One of the best ways to help children understand phonics is to work on their ability to recognize rhyming sounds. Here is an easy Montessori rhyming lesson and other resources you can use to enhance your child’s phonemic awareness!
We have been using the Royal Road to Reading program to help our children take a Montessori approach to learning reading. I can’t tell you how much I love this program. It gave me the confidence to know I can teach my children to read and the materials to present all the lesson to my children.
Even without the materials for the Royal Road to Reading, you can still set up wonderful lessons for your children to practice their rhyming. The inability to rhyme is a sign your child need more help in their phonemic awareness.
Avalyn (2) cannot yet understand rhyming words, although she is very interested in rhyming finger plays. This rhyming with objects lesson can be set up with any objects you have in your home that rhyme! It’s really that easy.
Rhyming with Objects
- 5-8 pairs of rhyming objects (flag-bag, cat-hat, pig-wig, etc.)
- 2 containers
- rug, mat, or other designated work space
Separate the rhyming objects into two containers. One will be the mater set.
Review the name of each object. Name the objects as you place the master set in a vertical column on the left side of your rug. Place the matching set at random within your work space.
As you choose an object from the random matching set, say it’s name, then place it next to the first object of the master set. You can then say, “Tag-truck – that does not rhyme.” Move down the master set until you come to the rhyming object. Repeat this process until all pairs are matched.
The last part is an important one. Ask the child to “Tell the whole story” by saying each of the pairs of rhyming objects.
You can ask the child to repeat, put all of the objects away in their designated containers, and then add this work to you shelves so they can review on their own.
Rhymes to Help Phonemic Awareness
This is a video compilation with tons of great rhyming songs to help your little one increase their phonemic awareness. I hope you will use this video for song ideas and sing along with your child.
Hand Rhymes is a fabulous book we have used to learn more finger rhymes while Avalyn has a high interest in this type of learning.
Here is a Two Little Blackbirds Free Printable for you with our favorite finger rhyme!
I would love to hear your favorite rhyming song. Share with me more on Child Led Life’s Facebook Page!
I am excited to join several wonderful Montessori bloggers in 12 Months of Montessori Learning series in 2015. Check back on the 17th of each month to find my series post and use the links below to find similar posts on the topic of the month. Click on the picture below and find ALL the 12 Months of Montessori Learning posts!
Natural Beach Living ~ The Natural Homeschool ~ Living Montessori Now
The Kavanaugh Report ~ Mama’s Happy Hive ~ Study at Home Mama ~ Child Led Life
Every Star Is Different ~ Grace and Green Pastures ~ The Pinay Homeschooler
Thanks for this! We have just gotten started reading rhyming books, I need to start creating rhyming activities to help the concept sink in.
Elaine Goh’ last post was: Montessori Sound Games
Great! We are at the very beginning with reading for Avalyn and she will work on rhyming a bit longer before we take the next step.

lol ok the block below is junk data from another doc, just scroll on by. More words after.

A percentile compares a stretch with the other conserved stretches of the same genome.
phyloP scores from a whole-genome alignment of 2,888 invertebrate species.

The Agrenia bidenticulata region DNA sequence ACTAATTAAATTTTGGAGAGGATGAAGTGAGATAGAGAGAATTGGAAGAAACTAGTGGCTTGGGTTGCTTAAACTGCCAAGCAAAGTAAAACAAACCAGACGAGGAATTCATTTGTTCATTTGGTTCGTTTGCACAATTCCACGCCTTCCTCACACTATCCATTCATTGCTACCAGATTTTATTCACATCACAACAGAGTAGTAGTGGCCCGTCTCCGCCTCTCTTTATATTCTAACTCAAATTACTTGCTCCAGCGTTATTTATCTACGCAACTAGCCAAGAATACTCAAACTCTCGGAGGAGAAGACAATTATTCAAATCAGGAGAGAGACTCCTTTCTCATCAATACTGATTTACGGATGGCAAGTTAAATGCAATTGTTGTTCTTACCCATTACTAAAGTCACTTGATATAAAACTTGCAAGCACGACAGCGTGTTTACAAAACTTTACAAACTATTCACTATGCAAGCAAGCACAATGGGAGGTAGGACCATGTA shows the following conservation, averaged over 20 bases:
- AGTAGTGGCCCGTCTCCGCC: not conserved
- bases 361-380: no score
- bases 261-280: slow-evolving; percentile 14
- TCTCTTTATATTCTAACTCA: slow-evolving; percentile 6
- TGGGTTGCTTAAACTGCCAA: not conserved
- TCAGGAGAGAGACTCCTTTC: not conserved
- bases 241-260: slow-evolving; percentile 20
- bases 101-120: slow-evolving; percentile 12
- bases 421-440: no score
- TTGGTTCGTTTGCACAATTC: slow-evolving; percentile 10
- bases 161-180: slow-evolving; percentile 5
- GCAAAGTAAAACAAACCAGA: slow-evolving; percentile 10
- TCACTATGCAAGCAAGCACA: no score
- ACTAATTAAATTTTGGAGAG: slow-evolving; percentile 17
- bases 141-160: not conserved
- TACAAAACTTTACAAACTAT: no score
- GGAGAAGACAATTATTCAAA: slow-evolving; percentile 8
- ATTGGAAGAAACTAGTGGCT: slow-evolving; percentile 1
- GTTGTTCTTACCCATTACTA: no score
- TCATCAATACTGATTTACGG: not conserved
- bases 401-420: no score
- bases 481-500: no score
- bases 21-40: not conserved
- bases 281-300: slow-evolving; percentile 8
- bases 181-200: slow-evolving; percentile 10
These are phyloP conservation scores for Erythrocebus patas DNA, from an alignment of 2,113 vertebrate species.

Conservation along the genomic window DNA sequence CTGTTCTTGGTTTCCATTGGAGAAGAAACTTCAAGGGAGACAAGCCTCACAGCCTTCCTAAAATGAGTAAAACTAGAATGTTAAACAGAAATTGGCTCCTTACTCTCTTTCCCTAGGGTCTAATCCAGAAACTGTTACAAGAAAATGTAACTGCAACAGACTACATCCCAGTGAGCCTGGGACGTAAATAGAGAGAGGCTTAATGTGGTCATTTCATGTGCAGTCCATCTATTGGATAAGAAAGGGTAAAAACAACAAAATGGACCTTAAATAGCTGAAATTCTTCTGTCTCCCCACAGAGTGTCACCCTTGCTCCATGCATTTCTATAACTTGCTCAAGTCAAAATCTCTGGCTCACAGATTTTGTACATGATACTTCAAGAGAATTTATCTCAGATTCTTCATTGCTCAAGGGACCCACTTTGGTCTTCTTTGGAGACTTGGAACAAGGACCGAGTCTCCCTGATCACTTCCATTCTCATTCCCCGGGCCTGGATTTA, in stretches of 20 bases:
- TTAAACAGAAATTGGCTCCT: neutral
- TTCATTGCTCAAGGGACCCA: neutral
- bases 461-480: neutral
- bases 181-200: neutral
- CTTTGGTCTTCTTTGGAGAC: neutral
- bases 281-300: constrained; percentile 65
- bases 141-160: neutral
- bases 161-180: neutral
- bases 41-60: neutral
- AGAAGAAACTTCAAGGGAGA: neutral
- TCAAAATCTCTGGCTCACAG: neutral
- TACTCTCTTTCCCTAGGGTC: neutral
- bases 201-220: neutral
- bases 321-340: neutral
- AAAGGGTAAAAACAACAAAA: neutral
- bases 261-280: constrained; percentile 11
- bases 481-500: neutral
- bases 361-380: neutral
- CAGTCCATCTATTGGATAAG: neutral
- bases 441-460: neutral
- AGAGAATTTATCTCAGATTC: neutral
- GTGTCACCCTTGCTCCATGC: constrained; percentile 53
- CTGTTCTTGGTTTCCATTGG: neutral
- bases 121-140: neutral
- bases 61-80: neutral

Wow! What a fun way to learn to rhyme. It never even occurred to me to use hands on objects when teaching the concept. Such a great idea!
Renae’ last post was: Montessori-inspired Grammar Activities
Thank you! Our kids LOVE hands on. Once they get this concept we will move to picture cards, but moving little objects makes learning fun.
Neat. I love when learning is hands on. We have always really enjoyed playing with words and still enjoy rhyming to this day–even though my son is now older.
Sheila @ BrainPowerBoy’ last post was: Ready, Aim, Fire! Balloon Archery Games
Thank you! I’m to glad to hear is type of work still works as kids get older. My kids LOVE them now, but I’m a little nervous about the older years.
WONDERFUL!!!!! Love it 🙂
kimberly’ last post was: Montessori Moveable Alphabet (Free Printables)
So intrigued to learn more about the Royal Road to Reading – love this activity and the substitution for the work mat!
Jennifer’ last post was: Montessori Pink Series: CVC Language Object Boxes
Thank you! I recommend Royal Road to Reading. It’s a great way to help untrained Montessori parents and teachers a little more about helping a child read.
I love this idea! You make an important lesson very simple.
Bess’ last post was: Mini Grammar Environments
Thank you! The kids work with this often and it great to see the concepts solidify for them through this work.
When you set activities out like this is clicks in my head so thank you for the ‘demonstration’. We love rhyming songs so I’m going to check out that video with my littles.
Clare’ last post was: 10 Easter bunny crafts for kids to make
Great! I can’t sing to save my life, but my kids don’t mind. And they adore anything that has to do with rhyming. At one point my son only talked in rhyming sentences. 🙂
Great post! We haven’t tried using objects with rhyming yet… so this is one thing we needed to do next. Thank you!
Good luck! My kids love it. All the little objects are so much fun to work with.
I’m loving this rhyming work with objects on the mat! I’m also very interested in the Royal Road to Reading program. It sounds wonderful! 🙂
Vanessa’ last post was: Spring Flowers & Little Bird Link Party (#1)
I highly recommend the program. So many great resources and training for any parent or teacher. It’s made a HUGE difference in our home.
The ability to hear rhyming sounds is so important for reading! This is a wonderful hands-on activity that even younger children, like your daughter, can enjoy. 🙂
Cindy Howell’ last post was: Wordless Wednesday: Disney Flowers and Gardens